Candide: Transition Through Life and Literature

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Magruder 6

Talley Magruder

Dr. Kevin Hayes

World Literature II

11 March 2013

Candide: Transition Through Life and Literature

François-Marie Arouet, otherwise known as Voltaire, was a prominent writer of the eighteenth century. Despite having written several works prior to Candide, this work is viewed as one of his most popular. Though Voltaire's Candide was published in 1759 during the Neoclassical Period, it does possess characteristics that would cause it to ultimately be seen as a transitional work from Neoclassicism into Romanticism.

Neoclassical literature was heavily influenced by the ideas of the Enlightenment period, despite the fact that the neoclassical era began roughly fifty years after the start of the Enlightenment. This period proved to be a trying time for Europeans. Events leading to the Enlightenment were causing great turmoil, such as the English king's execution in 1649 and the French king's execution in 1793. "The notion of divine right, the belief that monarchs governed with authority from God, had been effectively destroyed" (Lawall 1).

Following neoclassical literature came Romanticism, which began in the later half of the eighteenth century. During this time, stronger emphasis was placed on feelings, imagination, adventure, and self-gratification for the individual. "As M.H. Abrams has written, 'The Romantic period was eminently an age obsessed with the fact of violent change.' Such change might provide ground for fear; it also supplied the substance for hope" (Lawall 487).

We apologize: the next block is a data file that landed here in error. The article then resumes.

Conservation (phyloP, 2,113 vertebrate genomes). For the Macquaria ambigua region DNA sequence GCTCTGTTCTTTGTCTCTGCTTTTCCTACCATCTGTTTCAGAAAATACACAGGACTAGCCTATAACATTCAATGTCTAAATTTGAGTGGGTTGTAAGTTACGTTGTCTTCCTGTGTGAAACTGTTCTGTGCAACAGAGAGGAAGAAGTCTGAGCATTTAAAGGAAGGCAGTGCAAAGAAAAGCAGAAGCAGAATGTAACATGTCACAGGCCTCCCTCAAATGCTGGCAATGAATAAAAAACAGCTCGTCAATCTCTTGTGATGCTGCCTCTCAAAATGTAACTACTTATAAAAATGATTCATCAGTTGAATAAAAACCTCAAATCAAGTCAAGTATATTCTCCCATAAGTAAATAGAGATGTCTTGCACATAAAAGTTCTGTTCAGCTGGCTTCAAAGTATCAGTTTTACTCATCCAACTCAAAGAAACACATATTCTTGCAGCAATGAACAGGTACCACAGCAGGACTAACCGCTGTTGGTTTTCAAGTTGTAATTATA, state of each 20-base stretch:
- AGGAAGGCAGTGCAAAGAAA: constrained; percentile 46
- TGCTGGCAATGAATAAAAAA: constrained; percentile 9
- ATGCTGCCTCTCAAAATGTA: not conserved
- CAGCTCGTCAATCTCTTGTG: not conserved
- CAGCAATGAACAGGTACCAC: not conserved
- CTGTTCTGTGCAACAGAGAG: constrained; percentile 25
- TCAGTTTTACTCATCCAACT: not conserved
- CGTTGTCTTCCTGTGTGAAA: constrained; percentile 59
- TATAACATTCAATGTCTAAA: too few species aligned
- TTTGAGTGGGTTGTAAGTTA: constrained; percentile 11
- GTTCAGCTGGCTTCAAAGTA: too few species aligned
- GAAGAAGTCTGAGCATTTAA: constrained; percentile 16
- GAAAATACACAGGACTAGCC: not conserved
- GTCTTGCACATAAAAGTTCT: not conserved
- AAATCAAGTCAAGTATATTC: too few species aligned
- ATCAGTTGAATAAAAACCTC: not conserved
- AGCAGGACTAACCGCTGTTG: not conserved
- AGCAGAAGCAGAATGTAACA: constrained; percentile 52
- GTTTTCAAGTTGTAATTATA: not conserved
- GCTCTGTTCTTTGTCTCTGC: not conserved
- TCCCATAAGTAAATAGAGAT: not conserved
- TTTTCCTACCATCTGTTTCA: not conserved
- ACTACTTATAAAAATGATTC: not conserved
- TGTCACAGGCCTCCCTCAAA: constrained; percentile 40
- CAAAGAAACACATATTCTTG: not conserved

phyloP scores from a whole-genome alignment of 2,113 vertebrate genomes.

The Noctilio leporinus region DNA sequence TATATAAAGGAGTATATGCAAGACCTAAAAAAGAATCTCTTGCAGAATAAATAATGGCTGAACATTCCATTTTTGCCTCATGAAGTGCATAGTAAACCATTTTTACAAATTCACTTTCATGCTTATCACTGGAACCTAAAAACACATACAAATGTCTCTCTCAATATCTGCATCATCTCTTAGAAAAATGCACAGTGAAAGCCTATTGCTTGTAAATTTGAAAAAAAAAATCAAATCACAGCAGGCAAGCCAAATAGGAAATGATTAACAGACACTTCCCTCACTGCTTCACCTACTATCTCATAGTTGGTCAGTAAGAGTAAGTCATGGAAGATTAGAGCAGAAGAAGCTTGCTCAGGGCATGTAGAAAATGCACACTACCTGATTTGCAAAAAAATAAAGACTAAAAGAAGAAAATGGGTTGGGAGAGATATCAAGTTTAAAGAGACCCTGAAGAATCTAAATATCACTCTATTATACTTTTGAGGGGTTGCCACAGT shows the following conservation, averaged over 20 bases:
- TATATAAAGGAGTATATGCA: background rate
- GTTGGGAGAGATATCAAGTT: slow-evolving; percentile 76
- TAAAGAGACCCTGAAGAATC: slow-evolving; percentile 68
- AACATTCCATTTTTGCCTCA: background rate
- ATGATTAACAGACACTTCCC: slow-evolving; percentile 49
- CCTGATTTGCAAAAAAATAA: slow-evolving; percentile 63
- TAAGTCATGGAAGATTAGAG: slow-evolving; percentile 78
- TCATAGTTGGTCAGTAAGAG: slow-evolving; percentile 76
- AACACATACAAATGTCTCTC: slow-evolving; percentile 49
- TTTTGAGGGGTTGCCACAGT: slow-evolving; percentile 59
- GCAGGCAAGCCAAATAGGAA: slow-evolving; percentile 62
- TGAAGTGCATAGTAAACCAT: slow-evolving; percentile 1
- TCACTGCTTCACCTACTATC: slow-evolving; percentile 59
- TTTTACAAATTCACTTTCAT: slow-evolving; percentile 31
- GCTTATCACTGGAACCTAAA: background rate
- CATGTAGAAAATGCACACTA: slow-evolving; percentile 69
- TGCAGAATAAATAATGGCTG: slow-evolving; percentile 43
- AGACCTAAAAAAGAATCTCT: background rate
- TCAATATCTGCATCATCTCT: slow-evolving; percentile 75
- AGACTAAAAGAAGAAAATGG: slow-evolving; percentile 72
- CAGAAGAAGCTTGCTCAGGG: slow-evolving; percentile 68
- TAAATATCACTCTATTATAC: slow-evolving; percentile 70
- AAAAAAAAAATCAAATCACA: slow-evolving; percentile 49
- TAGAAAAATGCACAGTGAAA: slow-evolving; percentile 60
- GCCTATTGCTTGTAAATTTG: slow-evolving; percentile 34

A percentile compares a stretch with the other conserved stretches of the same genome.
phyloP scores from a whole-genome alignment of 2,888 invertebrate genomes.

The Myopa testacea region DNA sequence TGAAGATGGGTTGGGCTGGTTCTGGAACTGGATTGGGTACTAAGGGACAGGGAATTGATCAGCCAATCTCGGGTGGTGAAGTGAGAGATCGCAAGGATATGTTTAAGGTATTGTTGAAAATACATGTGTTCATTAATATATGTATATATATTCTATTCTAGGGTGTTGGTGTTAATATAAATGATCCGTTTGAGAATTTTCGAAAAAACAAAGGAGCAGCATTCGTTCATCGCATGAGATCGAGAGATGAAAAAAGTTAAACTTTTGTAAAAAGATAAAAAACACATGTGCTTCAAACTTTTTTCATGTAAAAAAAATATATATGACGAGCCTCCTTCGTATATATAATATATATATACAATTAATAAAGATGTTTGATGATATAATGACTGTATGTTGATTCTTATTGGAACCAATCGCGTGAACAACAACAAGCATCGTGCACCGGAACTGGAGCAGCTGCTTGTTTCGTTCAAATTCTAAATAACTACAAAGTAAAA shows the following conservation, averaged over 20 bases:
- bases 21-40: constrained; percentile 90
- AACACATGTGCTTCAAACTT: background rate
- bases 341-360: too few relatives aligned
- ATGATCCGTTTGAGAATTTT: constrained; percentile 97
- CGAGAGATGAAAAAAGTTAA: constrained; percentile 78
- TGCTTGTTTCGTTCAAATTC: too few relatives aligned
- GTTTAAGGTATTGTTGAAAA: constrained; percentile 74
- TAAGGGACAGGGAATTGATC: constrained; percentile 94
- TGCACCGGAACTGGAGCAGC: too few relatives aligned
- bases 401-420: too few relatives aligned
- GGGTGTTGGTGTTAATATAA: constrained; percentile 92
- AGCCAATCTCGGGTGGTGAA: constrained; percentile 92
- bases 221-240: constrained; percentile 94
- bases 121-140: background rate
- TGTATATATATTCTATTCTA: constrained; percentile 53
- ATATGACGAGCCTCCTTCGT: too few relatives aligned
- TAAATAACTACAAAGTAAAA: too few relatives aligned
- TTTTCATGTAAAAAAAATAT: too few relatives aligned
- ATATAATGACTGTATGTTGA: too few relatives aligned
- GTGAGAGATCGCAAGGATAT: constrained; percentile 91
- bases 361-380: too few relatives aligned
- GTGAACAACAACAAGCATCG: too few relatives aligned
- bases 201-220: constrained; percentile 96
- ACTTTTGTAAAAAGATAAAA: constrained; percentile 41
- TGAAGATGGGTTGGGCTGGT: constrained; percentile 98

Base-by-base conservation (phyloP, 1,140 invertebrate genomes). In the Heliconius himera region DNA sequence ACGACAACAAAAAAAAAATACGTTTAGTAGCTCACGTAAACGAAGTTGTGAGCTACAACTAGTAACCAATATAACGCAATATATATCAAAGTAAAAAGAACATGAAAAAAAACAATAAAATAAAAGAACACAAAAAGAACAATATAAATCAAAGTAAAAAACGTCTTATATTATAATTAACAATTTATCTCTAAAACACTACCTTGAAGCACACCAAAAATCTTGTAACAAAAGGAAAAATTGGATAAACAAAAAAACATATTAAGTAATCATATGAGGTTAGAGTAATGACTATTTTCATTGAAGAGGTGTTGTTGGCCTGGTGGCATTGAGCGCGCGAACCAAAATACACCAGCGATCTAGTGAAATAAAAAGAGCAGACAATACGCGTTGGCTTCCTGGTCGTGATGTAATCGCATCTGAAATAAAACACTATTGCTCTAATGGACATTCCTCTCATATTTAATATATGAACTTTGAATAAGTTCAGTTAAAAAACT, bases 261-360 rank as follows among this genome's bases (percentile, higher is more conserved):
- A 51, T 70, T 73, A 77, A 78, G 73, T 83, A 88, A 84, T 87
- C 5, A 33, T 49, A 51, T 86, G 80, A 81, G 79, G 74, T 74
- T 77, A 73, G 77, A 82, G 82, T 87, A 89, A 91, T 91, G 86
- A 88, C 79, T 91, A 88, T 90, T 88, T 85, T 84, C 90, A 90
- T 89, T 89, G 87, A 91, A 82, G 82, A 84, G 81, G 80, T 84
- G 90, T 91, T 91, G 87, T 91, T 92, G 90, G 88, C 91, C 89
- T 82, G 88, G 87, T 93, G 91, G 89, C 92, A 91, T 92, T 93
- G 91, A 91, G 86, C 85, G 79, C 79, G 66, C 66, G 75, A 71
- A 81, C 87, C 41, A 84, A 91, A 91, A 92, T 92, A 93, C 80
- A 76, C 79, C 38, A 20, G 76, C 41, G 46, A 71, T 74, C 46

A strong characteristic of the neoclassical style that Candide possesses is the fact that the novel's protagonist, Candide, partakes in a journey where he eventually discovers the discrepancies of the world-by doing this, Voltaire is "[calling] attention to the deceptiveness and the possible misuses of social norms as well as to their necessity" (Lawall 3).

In chapter twelve of the novel, Cunégonde's servant-the old woman-tells Candide and...